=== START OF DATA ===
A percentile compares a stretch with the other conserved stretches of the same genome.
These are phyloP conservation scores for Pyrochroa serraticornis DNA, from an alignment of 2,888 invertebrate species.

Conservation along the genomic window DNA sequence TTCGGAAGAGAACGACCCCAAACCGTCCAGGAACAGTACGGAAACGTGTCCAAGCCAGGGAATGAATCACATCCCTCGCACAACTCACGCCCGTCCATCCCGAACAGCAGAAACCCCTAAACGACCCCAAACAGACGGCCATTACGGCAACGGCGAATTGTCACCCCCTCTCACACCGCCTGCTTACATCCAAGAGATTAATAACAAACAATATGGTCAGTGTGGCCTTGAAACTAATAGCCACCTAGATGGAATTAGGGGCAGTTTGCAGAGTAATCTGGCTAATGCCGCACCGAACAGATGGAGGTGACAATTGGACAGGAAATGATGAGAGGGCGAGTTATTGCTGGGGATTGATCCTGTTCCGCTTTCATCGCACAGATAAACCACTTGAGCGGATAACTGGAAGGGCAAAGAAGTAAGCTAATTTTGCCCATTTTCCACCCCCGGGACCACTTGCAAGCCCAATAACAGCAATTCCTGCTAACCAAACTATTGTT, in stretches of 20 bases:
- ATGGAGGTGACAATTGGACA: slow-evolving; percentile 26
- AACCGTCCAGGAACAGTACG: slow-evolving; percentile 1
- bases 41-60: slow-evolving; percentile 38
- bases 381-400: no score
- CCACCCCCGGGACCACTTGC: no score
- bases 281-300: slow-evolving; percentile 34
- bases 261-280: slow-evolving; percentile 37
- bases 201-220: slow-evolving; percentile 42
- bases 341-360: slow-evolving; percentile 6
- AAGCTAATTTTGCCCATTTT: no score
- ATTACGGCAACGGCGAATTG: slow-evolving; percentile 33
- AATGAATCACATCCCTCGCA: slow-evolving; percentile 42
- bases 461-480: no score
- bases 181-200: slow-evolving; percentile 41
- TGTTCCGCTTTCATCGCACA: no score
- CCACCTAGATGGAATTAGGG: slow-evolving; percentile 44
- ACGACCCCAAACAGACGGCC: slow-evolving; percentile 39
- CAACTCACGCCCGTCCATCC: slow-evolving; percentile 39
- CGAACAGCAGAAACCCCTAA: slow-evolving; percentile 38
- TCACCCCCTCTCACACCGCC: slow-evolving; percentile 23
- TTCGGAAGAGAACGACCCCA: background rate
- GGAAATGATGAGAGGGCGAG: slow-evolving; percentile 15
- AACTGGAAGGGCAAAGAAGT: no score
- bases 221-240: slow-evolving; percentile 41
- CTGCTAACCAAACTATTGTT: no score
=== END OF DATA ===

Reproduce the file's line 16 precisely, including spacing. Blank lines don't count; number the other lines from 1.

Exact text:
- bases 461-480: no score